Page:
"What we have isn't working. The current model of criminalizing sex work traps sex workers and trafficking survivors in cycles of violence. The new proposed legislation referred to as the 'Equality Model' conflates sex work with sex trafficking, using the logic of broken windows policing to address trafficking by targeting sex workers," writes the advocacy group Decrim NY.
New York State to lead decriminalization
Of course, Equality Model advocates have their arguments against full decriminalization. Even in countries that have legalized prostitution, the sex trade retains strong ties to criminal activities. Prostituted women continue to be viewed as pariah—or, in the case of Amsterdam, tourist attractions. And like the legal sex trades of the ancient world, contemporary examples have witnessed a surge in human trafficking to meet the demand. More often than not, poor women from poor countries.
"If you decriminalize people who buy sex, you're removing any legal barriers or social barriers, and the number of people who buy sex will exponentially increase, and you'll have to fill that new, legal demand with supply. And that supply is human bodies, and there aren't enough willing participants to fulfill that need. That's when trafficking occurs," Alexi Myers said.
A report commissioned by Germany's Federal Ministry for Family Affairs, Senior Citizens, Women and Youth looked into the effects of the country's 2001 law. It found the intended impacts to be lacking. According to the report, the Prostitution Act did not create measurable improvements on social protection, working conditions, reduced crime, or the means for leaving the business. The report did assuage some fears, however, by finding that legalization did not make it more difficult to prosecute sex traffickers or related violence when they occurred.
All told, data will never point to a perfect solution to this or any social concern. In the case of prostitution, emotions and moral instinct run at the redline. Often, the solution one proposes comes down to one's answer of this question: What is prostitution? Is it a violation of another human's rights and dignity? An occupation like any other? Or a moral offense old as the law itself?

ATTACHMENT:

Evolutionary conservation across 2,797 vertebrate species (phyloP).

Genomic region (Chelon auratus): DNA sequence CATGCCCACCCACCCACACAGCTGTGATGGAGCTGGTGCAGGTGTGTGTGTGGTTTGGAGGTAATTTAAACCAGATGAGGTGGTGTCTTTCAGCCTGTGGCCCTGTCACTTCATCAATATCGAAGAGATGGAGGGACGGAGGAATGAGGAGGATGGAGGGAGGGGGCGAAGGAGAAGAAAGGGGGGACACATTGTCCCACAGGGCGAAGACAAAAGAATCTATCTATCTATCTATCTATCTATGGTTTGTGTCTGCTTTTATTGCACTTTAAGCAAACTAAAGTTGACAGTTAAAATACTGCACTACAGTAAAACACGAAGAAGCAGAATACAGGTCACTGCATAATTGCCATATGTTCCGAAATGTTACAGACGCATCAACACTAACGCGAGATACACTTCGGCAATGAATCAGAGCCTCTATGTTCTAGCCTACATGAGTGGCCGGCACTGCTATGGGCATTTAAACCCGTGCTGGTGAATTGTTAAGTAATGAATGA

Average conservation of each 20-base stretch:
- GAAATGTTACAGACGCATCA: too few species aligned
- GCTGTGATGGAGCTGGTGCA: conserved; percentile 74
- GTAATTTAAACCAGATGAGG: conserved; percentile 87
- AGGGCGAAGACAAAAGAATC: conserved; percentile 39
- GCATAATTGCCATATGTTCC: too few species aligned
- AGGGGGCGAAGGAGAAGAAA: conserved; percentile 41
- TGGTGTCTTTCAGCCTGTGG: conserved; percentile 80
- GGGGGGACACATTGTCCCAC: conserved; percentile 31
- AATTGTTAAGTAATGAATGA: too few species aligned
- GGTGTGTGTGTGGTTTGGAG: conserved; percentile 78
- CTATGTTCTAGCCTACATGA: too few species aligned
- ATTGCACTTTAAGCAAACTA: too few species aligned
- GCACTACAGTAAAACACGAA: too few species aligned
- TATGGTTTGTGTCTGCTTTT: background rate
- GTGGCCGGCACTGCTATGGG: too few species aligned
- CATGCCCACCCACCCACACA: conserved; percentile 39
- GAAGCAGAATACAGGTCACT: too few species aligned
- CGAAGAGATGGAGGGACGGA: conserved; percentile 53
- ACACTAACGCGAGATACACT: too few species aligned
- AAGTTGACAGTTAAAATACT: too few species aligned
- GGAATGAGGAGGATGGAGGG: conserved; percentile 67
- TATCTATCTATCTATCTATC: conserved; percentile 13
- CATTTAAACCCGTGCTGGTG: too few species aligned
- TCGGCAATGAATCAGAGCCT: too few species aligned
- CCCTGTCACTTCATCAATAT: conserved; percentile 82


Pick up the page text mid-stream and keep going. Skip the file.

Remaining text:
Whatever your answer, you'll likely find current U.S. law lacking. It's for this reason that many states are reanalyzing and revamping their prostitution laws to protect victims, usually with more robust safe harbor laws. Whichever law New York State chooses, its successes and failures will likely serve as a bellwether for the United States moving forward.
7 scholars and legal experts dissect what you can and can't say in America.
- The free speech debate typically happens at either end of a spectrum — people believe they should be able to say whatever they want, or they believe that certain things (e.g. hate speech) should be censored. Who is right, and who gets to decide?
- While they acknowledge that speech is a powerful weapon that can cause infinite good and infinite harm, former ACLU president Nadine Strossen, sociologist Nicholas Christakis, author and skeptic Michael Shermer, and others agree that the principle should be defended for everyone, not just for those who share our views. "I'm not defending the Nazis," says Strossen, "I'm defending a principle that is especially important for those of us who want to have the freedom to raise our voices, to protest the Nazis and everything they stand for."